Transnationalism Bibliography

Question(s) addressed by the author and working arguments

Research on Asian Indian and Pakistani Religions in the United States. American religion is the product of immigration, and the change made in the U.S. immigration law in 1965 continues to affect American society, culture and religion. Immigrants from India and Pakistan were admitted in significant numbers for the first time as a result of that change. Adherents of all the religions of the Indian subcontinent are now in America, creating a new religious landscape. New modes of rapid communication and modern mobility create transnational communities and networks that intimately link the United States with India and Pakistan and instigate transformations in all three countries.

Conceptual references to transnational – transnationalism

i) In the new transnational context, South Asian religions are becoming world religions in new ways, resulting in significant changes in India and Pakistan.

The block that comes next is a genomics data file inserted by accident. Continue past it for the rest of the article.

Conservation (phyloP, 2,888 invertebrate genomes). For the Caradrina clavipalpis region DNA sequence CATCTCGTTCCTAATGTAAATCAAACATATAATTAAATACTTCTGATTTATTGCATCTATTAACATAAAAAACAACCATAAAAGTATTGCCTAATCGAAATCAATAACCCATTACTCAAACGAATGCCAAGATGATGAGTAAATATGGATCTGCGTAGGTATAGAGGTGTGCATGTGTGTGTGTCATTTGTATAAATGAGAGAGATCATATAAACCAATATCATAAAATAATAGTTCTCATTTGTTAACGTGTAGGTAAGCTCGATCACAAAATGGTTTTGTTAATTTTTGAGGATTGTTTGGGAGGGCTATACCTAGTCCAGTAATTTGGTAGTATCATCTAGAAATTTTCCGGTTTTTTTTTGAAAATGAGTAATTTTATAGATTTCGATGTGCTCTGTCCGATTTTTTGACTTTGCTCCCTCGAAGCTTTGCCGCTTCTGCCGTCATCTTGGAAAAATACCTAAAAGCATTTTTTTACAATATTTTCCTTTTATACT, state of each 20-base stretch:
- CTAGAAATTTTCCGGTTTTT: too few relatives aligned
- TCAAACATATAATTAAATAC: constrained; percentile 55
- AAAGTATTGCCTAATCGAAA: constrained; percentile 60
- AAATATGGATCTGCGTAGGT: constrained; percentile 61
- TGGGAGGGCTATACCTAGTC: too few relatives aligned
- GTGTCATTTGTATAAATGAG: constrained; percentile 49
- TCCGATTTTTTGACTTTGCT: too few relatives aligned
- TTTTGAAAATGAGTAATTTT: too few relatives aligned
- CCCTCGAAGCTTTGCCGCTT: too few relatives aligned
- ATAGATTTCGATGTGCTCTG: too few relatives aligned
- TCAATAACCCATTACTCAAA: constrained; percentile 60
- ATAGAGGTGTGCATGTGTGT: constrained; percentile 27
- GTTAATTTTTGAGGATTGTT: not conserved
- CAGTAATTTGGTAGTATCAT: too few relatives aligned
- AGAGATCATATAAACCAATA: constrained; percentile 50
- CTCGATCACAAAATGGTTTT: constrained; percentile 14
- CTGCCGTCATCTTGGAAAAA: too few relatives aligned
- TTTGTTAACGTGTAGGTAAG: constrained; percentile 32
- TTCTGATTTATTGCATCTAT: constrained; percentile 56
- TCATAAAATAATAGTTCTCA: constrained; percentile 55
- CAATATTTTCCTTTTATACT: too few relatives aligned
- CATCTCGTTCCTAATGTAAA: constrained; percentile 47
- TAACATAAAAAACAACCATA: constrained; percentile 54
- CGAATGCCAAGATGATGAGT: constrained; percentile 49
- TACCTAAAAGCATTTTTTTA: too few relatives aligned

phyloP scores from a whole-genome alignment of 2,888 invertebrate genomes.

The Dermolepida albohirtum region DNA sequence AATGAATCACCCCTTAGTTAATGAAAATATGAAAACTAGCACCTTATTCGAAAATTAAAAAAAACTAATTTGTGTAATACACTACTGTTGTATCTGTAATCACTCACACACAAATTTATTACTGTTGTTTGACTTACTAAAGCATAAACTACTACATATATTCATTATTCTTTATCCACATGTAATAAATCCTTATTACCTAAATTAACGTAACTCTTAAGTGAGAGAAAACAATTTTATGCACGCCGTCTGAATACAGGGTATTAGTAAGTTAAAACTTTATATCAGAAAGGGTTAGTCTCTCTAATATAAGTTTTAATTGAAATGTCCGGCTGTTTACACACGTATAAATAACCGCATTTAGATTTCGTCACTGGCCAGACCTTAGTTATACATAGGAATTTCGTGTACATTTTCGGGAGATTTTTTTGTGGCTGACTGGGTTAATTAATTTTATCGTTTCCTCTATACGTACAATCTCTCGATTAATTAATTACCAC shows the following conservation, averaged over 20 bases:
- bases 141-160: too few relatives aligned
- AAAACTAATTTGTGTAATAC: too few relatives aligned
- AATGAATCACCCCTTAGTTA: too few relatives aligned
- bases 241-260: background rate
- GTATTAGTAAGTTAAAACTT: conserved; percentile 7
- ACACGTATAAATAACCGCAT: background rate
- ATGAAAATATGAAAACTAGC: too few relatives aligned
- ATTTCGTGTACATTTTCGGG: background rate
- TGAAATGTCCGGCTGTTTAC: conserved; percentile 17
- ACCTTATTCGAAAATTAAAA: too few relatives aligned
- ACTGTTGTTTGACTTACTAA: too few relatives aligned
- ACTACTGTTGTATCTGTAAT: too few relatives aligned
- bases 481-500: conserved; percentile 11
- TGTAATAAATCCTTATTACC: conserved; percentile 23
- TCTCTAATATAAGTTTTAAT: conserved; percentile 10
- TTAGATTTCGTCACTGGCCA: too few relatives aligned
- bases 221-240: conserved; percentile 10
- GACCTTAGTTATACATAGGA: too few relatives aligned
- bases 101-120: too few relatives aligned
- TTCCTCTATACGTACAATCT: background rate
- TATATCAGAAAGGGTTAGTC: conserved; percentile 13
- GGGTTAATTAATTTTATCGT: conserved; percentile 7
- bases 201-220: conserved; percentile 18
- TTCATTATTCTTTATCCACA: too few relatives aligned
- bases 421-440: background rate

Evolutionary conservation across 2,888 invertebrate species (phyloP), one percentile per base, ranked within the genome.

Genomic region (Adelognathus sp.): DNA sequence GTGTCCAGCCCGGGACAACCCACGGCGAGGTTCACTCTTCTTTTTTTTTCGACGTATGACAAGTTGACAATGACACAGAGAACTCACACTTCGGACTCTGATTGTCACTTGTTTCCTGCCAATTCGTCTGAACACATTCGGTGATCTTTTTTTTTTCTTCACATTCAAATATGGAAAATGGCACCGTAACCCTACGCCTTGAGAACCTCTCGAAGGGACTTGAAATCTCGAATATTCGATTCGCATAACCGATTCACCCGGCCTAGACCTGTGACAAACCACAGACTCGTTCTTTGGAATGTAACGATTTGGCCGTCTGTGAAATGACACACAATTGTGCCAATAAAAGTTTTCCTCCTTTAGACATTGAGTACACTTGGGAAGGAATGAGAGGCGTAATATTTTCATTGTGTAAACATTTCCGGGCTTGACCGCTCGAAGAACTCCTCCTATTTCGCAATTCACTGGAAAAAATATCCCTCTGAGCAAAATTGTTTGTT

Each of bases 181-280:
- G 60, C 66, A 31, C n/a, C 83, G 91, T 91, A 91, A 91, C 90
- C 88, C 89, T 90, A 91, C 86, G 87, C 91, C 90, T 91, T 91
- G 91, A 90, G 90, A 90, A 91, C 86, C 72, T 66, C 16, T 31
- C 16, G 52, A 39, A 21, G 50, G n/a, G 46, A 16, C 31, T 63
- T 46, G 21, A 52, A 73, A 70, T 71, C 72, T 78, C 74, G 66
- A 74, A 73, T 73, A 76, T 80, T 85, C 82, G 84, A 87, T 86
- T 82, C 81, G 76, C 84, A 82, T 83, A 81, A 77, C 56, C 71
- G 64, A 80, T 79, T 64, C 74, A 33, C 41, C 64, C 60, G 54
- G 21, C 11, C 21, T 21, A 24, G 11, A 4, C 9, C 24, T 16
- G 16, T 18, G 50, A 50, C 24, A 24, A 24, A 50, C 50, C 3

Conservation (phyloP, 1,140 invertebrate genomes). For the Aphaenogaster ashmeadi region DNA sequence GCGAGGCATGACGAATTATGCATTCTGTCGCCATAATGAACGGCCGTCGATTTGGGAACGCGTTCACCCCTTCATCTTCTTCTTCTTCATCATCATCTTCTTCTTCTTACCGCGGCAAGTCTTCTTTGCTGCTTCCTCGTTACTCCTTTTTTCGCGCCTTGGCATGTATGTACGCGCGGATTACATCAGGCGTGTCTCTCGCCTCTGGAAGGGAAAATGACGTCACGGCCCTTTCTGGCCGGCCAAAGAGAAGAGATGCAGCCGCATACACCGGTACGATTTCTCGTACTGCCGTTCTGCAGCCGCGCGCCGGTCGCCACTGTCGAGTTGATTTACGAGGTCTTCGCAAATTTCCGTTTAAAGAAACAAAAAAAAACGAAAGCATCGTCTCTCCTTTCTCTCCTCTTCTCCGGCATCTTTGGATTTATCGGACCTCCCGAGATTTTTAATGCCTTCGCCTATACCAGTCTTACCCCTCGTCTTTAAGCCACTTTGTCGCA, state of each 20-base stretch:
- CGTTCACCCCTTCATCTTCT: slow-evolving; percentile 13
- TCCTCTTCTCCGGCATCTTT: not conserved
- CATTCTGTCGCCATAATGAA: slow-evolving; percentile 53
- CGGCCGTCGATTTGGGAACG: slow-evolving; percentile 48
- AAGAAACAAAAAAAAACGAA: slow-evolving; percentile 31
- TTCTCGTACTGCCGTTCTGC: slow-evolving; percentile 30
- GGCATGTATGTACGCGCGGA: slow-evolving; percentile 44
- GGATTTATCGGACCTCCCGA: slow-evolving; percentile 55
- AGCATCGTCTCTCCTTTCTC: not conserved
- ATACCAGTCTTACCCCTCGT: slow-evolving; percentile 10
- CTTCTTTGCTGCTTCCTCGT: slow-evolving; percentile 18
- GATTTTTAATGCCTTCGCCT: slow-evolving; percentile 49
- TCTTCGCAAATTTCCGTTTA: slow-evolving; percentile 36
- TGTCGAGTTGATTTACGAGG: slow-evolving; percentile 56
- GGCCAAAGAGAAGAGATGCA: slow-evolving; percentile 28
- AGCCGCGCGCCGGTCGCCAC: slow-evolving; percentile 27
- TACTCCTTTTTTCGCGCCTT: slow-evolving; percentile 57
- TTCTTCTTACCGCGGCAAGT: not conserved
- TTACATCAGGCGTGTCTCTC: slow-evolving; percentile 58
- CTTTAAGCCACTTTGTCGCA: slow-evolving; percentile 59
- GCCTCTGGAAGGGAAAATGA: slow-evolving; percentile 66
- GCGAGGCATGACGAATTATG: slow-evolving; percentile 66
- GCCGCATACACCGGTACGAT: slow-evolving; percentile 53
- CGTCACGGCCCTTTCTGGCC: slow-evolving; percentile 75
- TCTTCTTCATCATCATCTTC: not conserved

ii) In this transnational context, religions of the Indian subcontinent have become world religions in new ways that call into question rubrics of analyses developed in relation to earlier immigrant groups. “Ethnicity” and “nationality” are categories of social description that require some revision to account for the current transnational reality.

iii) Transnational networks make it increasingly possible for the United States to receive religious leaders and religious messages from India and Pakistan.

Conclusions or Final Remarks

Few people recognized the profound effects that post-1965 immigration would have on American religion and society. Immigration from India and Pakistan will continue for the foreseeable future. Asian Indians and Pakistanis will continue to establish religious organizations and to build temples, mosques, gurdwaras, and churches. Their religions will gain increasing visibility, and some will become more active in attracting participation and support from the society at large.